How do you get malaria?
You catch malaria by being bitten by a mosquito that has malaria parasites living inside it. (Female mosquitoes bite people to get blood. That gives them enough energy to make baby mosquitoes.)
What does malaria do to you?
When the mosquito bites you, the malaria parasites go from the mosquito’s mouth into your blood. Then they reproduce and make lots more parasites inside your body. If you have malaria, you start to get fevers. You feel first very hot and then very cold. About one out of every ten people who caught malaria in antiquity died of it, especially if they were kids.
When did malaria get going?
More people have probably died from malaria over the last several thousand years than from any other disease that you can catch. Malaria parasites probably first began to infect reptiles in West Africa and Central Africa.
Why did malaria start in Africa?
Africa was warm and wet. So there were a lot of mosquitoes there. When mammals came along, the mosquitoes bit them too, and they also got malaria. But based on genetic evidence, people probably didn’t start getting malaria until about 8000 BC. That’s when people in Africa started to live in big enough groups for the disease to spread easily.
Malaria spreads to Asia
From its beginnings in Africa, malaria slowly spread all over Asia and Europe. Sumerian and Egyptian doctors from about 2000-1500 BC described fevers that sound like malaria. DNA evidence from Egyptian mummies also shows that they had malaria around 1500 BC.
In India, people seem to have been catching malaria by 1000 BC. By 800 BC the Indian surgeon Susruta knew that you caught malaria from insect bites. Malaria was common in China by 1 AD or so, when it was described in a Chinese medical text, the Neijing.
The first treatment for malaria
When did malaria reach Europe?
Malaria seems to have infected ancient Italy and Greece during the Hellenistic period (about 500-1 BC). It may have killed Alexander the Great. It didn’t reach northern Europe until the Middle Ages, about 1000-1500 AD.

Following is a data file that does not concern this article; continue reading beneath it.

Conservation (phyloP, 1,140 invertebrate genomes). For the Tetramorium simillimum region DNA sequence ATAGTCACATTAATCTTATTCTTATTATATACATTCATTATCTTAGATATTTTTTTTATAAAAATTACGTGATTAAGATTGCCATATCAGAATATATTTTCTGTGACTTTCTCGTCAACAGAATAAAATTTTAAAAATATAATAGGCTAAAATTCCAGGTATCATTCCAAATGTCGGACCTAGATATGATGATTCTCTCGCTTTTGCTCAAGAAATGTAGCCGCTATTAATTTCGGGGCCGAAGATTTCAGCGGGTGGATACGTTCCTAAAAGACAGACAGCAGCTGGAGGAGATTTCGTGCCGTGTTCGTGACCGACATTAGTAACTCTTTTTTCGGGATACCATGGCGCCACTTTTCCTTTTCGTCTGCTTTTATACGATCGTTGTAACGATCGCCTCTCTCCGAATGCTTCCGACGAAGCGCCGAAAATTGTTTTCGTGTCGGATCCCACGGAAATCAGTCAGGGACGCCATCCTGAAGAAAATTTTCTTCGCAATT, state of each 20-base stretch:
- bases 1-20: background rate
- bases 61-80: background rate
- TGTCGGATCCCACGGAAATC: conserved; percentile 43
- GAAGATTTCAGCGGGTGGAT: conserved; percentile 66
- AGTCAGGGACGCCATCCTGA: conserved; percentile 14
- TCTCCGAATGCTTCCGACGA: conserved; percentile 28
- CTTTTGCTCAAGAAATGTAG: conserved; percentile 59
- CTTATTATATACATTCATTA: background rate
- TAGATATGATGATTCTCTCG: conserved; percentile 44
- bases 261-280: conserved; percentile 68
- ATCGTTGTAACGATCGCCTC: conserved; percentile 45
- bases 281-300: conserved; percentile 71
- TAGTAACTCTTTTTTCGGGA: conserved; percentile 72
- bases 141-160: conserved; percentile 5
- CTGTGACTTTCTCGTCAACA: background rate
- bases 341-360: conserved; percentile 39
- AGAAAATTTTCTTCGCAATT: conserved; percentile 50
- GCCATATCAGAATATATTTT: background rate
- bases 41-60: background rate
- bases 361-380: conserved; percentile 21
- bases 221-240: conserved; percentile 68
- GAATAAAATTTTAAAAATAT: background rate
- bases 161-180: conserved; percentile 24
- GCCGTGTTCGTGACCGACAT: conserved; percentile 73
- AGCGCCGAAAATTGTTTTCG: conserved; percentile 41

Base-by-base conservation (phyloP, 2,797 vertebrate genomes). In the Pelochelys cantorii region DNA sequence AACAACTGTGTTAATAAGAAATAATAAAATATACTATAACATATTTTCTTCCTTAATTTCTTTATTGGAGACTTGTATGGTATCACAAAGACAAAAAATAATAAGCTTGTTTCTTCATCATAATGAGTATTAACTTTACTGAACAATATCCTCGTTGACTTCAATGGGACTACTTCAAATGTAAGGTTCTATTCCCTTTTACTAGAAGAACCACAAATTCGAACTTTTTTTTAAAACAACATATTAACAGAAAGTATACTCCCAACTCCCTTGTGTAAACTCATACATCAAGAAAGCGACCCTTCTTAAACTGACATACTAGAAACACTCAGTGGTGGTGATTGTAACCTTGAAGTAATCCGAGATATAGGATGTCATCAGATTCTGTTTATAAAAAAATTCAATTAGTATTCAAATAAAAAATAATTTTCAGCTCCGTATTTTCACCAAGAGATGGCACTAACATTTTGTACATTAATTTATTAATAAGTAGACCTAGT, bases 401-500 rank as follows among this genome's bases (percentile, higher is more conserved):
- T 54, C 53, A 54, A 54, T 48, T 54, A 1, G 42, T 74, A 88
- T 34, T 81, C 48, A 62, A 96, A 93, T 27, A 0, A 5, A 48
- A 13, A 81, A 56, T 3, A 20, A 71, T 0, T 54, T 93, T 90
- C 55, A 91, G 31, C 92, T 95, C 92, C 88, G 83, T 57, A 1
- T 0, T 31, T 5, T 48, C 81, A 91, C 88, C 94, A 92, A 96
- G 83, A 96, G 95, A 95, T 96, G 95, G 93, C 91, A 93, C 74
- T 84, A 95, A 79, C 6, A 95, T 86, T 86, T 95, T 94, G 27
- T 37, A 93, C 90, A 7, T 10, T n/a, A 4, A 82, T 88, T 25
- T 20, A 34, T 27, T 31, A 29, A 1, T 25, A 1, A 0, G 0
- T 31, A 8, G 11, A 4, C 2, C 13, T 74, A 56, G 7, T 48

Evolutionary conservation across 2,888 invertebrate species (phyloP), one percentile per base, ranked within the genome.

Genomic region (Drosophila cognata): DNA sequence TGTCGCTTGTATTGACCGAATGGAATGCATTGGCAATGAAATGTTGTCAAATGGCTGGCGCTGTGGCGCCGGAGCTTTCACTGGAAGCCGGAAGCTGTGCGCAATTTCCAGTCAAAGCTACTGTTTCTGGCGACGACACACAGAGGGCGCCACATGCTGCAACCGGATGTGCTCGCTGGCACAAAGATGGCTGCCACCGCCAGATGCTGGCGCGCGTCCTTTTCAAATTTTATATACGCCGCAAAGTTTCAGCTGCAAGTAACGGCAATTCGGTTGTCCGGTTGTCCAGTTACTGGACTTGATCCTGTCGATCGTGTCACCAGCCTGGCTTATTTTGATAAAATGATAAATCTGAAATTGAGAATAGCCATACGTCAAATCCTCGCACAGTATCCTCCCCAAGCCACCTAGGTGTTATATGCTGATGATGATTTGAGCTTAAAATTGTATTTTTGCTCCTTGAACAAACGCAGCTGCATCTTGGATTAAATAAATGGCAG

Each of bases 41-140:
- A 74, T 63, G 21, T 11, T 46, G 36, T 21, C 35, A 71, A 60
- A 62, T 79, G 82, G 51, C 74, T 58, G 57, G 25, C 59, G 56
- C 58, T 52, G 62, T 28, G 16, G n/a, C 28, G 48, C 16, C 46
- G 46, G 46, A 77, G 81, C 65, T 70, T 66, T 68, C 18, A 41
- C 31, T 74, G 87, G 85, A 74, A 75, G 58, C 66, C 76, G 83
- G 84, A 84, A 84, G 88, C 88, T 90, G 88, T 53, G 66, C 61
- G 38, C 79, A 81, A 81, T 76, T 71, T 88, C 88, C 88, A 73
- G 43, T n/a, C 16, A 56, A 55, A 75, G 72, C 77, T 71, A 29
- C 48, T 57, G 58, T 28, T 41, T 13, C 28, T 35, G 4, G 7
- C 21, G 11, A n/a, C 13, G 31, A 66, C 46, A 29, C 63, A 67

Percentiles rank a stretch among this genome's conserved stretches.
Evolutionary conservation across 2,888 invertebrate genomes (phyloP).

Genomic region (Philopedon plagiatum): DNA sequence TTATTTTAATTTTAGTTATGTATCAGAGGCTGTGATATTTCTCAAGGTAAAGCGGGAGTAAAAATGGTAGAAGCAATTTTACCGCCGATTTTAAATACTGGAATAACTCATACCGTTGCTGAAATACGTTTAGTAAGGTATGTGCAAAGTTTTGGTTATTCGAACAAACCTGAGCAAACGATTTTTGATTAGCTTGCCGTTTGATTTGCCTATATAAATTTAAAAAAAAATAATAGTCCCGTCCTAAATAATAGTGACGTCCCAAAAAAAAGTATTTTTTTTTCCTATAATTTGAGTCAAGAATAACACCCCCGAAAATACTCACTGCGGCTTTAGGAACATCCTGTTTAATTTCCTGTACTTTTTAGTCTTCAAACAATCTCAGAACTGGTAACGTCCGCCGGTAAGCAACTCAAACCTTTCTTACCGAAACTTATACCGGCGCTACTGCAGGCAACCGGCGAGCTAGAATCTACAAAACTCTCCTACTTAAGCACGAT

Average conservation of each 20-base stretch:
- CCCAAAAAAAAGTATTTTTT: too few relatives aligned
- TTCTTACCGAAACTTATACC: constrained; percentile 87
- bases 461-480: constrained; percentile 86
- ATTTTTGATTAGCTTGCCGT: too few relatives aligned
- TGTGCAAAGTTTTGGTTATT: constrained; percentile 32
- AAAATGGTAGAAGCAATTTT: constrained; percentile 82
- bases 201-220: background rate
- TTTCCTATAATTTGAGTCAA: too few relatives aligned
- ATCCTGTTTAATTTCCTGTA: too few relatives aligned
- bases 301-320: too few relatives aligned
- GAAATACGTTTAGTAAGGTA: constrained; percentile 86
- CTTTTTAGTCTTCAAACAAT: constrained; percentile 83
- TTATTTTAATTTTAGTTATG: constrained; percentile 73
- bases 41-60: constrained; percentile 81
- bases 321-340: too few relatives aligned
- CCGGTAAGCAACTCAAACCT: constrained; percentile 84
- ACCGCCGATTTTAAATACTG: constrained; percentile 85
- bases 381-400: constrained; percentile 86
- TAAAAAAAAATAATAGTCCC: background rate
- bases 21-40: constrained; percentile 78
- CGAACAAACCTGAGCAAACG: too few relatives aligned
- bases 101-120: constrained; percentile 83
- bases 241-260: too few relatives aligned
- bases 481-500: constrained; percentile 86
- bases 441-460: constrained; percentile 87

The Holy Roman Emperor Otto II was an early victim. Europeans, however, did not immediately understand either the cause or the cure. Rice farming, in both China and Europe, turned out to be an excellent way to spread malaria, because of the standing water in the rice paddies. This led to big arguments between rice farmers and public health officials who were trying to stop malaria from spreading.
Malaria in the Americas
Malaria and African-Americans
Along with smallpox and measles, malaria was one of the diseases that killed most of the people who lived in North America – the Chinook, the Iroquois, the Cherokee, and other groups. But in Peru, Quechua doctors cured malaria with quinine made from the bark of the cinchona tree.
Big rice fields in the southern colonies helped mosquitoes to breed. Gradually many places in both North and South America were infested with malaria, and by the 1750s many people in the Americas caught it. By 1850 there was malaria all over both North and South America. If you’ve read the Little House books, malaria is what Laura and Mary had when they had “fever and ague”, and quinine is the bitter medicine the African-American doctor gave the girls. We still use quinine today to cure malaria.
Malaria becomes less common
By the middle of the 1900s, malaria became less common in the northern half of the world (North America, Europe, Russia and northern China). This was mainly because gasoline engines in tractors and farm machinery did most of the farm work. So most people did not live or work on farms anymore. They lived in cities instead.
Malaria in the Global South
Global warming caused by people burning oil (to run those tractors!) is helping mosquitoes to spread malaria to places where it wasn’t a problem before, so we can expect malaria to be even more of a problem in the future.